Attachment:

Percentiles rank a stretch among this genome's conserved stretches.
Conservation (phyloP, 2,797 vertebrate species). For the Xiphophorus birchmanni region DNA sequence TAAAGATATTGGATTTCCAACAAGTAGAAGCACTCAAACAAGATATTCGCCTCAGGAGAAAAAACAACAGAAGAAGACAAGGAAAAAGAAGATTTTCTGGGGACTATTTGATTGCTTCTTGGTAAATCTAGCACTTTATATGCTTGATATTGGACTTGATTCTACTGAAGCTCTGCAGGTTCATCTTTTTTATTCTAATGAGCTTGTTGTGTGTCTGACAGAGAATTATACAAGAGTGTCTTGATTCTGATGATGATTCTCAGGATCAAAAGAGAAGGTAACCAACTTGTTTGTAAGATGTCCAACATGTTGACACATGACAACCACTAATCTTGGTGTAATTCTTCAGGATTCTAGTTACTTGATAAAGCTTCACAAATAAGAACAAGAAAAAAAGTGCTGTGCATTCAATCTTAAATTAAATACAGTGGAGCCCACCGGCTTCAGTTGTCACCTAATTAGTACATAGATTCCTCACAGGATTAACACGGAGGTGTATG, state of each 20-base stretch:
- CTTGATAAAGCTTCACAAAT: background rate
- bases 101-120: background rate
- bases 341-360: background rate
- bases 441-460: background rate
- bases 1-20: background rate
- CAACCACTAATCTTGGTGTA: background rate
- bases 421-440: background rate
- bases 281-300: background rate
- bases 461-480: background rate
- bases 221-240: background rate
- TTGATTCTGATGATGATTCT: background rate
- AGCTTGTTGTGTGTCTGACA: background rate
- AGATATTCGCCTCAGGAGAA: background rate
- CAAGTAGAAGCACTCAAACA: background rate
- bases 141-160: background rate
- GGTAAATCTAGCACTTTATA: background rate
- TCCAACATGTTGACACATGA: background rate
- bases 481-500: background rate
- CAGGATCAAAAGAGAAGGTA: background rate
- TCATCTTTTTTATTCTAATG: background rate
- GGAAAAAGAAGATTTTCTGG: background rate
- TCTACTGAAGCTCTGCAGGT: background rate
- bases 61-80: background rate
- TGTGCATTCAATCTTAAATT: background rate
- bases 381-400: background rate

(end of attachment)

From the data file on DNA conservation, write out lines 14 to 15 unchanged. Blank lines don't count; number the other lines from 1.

- AGCTTGTTGTGTGTCTGACA: background rate
- AGATATTCGCCTCAGGAGAA: background rate